In today’s tough economy, you may find yourself struggling to cover your day-to-day expenses. But rising interest rates are making traditional loans more expensive. In such an environment, you might consider borrowing funds from your 401(k) retirement account, if your plan permits it. But you’ll need to weigh the pros and cons before taking the plunge.
Nuts and Bolts
It’s important to review how 401(k) loans work. The first step is to ask your employer about loan options under its plan. If loans are permitted, your employer can provide the requisite paperwork.
The IRS limits such loans to the lesser of:
- $50,000, or
- 50% of your vested account balance.
For example, if your vested balance is $70,000, you can borrow up to $35,000. If the vested balance is $140,000, you can borrow up to $50,000. (However, your plan might impose lower limits.)
Borrowers usually have five years to repay a 401(k) loan. But there’s generally a longer payback period if the funds are used to purchase a primary residence. The loan repayments must be made in substantially equal payments (of both principal and interest), at least quarterly, over the life of the loan. Typically, your employer will withhold some principal and interest from every paycheck after the loan has been disbursed.
Borrowing from your 401(k) may seem appealing for multiple reasons. It provides fast access to cash, with no credit check or application process. You don’t have to explain to anyone why you need the money or how you intend to use it.
Plus, you won’t be on the hook for income tax on the money or the early withdrawal penalty (which applies to borrowers under age 59 ½ years with a 401(k) withdrawal). The interest rate on a 401(k) loan also tends to be lower than those available from a commercial lender or on credit cards. Moreover, you pay the interest to yourself, rather than a lender.
And the loans aren’t reported to credit bureaus. As a result, the loan won’t affect your credit score, even if you miss payments or default.
That said, 401(k) loans also come with some significant drawbacks. Perhaps the most obvious is the missed opportunities for growth on the money pulled out of your account.
It’s not just the benefits of soaring markets you could forfeit, though — some plans don’t allow ongoing contributions while you have an outstanding loan. Even if your plan does permit you to contribute, you may not have the extra cash for contributions while you’re also paying back the loan. If your employer makes matching contributions, you’re leaving that money on the table.
Fees are another consideration. For example, you may be required to pay origination and maintenance fees. Fees on 401(k) loans can be higher than those for a conventional loan.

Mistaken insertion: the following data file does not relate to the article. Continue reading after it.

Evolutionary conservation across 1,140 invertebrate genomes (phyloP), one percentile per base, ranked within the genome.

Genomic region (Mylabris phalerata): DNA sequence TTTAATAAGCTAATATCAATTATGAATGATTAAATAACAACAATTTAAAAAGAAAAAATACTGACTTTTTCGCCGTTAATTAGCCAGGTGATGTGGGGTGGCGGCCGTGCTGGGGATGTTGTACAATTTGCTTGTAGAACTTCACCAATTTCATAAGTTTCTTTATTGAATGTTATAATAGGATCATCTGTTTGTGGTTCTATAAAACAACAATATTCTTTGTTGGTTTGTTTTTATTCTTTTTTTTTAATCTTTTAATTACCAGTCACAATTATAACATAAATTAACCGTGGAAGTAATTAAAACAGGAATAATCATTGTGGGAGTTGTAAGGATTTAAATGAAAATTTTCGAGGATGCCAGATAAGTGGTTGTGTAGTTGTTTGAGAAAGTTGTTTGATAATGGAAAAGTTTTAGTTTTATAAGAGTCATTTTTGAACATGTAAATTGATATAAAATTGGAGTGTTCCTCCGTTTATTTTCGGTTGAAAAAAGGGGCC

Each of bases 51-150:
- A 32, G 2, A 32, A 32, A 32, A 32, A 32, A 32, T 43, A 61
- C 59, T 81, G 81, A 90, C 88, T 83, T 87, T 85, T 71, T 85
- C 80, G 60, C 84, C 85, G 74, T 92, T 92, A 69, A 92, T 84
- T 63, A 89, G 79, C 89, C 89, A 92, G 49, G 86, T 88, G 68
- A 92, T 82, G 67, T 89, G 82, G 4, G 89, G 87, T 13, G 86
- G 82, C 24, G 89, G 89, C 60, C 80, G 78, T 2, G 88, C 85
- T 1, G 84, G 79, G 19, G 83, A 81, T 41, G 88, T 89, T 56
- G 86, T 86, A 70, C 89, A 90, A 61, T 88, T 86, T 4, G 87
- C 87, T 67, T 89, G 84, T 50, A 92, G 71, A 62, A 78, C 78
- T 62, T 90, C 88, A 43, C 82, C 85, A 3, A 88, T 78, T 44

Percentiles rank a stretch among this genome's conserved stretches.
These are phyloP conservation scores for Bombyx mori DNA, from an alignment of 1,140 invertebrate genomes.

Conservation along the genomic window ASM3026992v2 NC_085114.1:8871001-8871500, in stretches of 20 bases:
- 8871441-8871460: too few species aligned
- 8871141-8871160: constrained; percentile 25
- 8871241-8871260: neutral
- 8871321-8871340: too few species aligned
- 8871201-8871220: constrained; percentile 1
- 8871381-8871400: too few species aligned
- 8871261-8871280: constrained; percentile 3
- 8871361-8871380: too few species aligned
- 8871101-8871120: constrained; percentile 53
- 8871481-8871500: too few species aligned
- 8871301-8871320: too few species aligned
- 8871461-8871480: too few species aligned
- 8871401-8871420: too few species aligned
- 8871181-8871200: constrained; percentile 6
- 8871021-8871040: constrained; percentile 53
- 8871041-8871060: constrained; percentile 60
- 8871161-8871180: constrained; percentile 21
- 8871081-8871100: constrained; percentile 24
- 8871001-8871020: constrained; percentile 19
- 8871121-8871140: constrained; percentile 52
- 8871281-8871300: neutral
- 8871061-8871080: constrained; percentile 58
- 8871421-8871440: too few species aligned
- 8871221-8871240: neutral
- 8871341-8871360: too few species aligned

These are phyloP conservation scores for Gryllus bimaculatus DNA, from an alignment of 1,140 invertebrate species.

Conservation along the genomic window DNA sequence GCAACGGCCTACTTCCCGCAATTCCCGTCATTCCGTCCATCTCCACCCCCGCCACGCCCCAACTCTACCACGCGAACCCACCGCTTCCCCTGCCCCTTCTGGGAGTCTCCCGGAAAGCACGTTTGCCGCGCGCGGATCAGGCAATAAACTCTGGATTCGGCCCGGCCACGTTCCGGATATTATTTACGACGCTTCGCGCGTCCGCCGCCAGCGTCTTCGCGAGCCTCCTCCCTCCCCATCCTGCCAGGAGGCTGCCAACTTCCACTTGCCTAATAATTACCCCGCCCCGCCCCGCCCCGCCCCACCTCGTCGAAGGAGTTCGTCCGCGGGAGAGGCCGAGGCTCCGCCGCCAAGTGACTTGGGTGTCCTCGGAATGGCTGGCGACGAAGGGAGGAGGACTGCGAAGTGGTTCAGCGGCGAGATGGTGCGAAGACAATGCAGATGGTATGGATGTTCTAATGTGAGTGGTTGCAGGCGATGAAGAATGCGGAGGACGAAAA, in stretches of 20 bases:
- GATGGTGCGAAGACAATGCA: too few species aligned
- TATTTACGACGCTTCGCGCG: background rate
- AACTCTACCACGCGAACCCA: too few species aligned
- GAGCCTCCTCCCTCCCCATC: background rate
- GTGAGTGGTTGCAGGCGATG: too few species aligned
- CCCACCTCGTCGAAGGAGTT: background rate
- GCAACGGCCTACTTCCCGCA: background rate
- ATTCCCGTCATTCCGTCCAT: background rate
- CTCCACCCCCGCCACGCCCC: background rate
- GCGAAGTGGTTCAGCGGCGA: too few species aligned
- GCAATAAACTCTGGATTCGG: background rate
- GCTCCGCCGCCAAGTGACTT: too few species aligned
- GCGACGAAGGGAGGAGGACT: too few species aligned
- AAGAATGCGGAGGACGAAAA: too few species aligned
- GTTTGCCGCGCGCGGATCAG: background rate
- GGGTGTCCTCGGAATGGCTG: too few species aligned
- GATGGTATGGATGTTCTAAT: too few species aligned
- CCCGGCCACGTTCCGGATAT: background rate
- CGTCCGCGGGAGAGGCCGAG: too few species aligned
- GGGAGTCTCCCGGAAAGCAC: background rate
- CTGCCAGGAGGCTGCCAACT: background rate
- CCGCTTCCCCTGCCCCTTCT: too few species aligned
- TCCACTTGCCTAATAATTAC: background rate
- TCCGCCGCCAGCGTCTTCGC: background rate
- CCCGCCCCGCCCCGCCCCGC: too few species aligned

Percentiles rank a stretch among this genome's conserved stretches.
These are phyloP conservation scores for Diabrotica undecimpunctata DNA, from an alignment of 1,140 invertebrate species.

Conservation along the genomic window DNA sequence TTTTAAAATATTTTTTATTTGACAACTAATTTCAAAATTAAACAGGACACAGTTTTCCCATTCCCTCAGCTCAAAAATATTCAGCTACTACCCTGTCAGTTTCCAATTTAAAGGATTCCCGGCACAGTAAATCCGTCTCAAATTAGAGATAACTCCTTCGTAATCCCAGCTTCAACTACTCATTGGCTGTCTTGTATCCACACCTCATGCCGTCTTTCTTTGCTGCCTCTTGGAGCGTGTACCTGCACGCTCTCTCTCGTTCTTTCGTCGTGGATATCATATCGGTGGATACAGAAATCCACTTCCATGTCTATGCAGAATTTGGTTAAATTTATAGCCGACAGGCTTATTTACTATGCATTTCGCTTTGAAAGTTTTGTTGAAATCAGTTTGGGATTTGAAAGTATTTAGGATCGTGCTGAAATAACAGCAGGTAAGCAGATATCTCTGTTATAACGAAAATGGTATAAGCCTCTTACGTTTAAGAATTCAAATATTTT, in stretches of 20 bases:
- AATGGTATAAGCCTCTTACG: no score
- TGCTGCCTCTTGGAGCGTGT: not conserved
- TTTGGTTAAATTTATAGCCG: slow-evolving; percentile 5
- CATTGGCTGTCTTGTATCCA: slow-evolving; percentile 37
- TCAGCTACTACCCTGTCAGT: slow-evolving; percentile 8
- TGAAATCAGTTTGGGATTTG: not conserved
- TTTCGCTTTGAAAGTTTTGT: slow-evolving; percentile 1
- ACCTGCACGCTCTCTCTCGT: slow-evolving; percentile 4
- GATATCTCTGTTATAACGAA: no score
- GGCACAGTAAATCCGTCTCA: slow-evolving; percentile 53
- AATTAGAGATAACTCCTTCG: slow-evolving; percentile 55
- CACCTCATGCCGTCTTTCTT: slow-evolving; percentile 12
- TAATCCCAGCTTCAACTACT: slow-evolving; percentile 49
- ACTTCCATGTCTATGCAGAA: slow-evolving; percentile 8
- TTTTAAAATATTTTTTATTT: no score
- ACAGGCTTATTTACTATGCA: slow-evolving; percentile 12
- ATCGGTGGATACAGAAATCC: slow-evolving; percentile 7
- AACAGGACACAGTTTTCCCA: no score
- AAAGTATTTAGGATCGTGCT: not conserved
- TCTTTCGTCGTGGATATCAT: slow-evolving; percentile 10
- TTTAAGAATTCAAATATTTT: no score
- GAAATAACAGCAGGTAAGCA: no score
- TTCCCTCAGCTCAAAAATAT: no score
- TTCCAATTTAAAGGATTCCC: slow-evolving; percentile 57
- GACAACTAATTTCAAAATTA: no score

Further, 401(k) loans lead to double taxation. That’s because you make repayments with after-tax dollars and then will be taxed again when you withdraw the money in retirement.
You also make the loan funds vulnerable to claims from creditors. The Employment Retirement Income Security Act of 1974 protects 401(k)s from creditors, but funds lose that protection when they’re not in the account.
The risks don’t end there. If you default on the loan for any reason, the remaining balance is deemed a distribution. You’ll have to pay income taxes on it in addition to the 10% early withdrawal penalty, if applicable.
If you leave your job before the loan is repaid in full, the loan balance will be due immediately (depending on the plan terms) or by the tax return filing date for that tax year. For instance, if you quit your job in 2022, the balance will be due by April 17, 2023, or October 16, 2023, if you extend your filing date. If you’re unable to pay the balance, it’ll be treated like a default, meaning you’ll owe both income taxes and the early withdrawal penalty depending on your age.
Hardship Withdrawal Alternative
Your 401(k) plan may offer so-called “hardship withdrawals,” subject to conditions set by your employer. If permitted under a plan, the IRS requires that the distributions be due to an “immediate and heavy financial need” and limited to the amount necessary to satisfy that need. Certain needs are automatically considered eligible, such as medical expenses for employees and their spouses and dependents.
Several restrictions apply. For example, you can’t repay the hardship distribution or roll it over to another plan or an IRA. In addition, the distributions are subject to income tax and the early withdrawal penalty.
Proceed with Caution
A loan from your 401(k) may provide a much-needed safety net, but it generally should be treated as a last resort, after exhausting all the other alternatives. If you find yourself in need of cash, consult with your financial advisors. They can help you explore all of your options and minimize the negative short- and long-term financial consequences.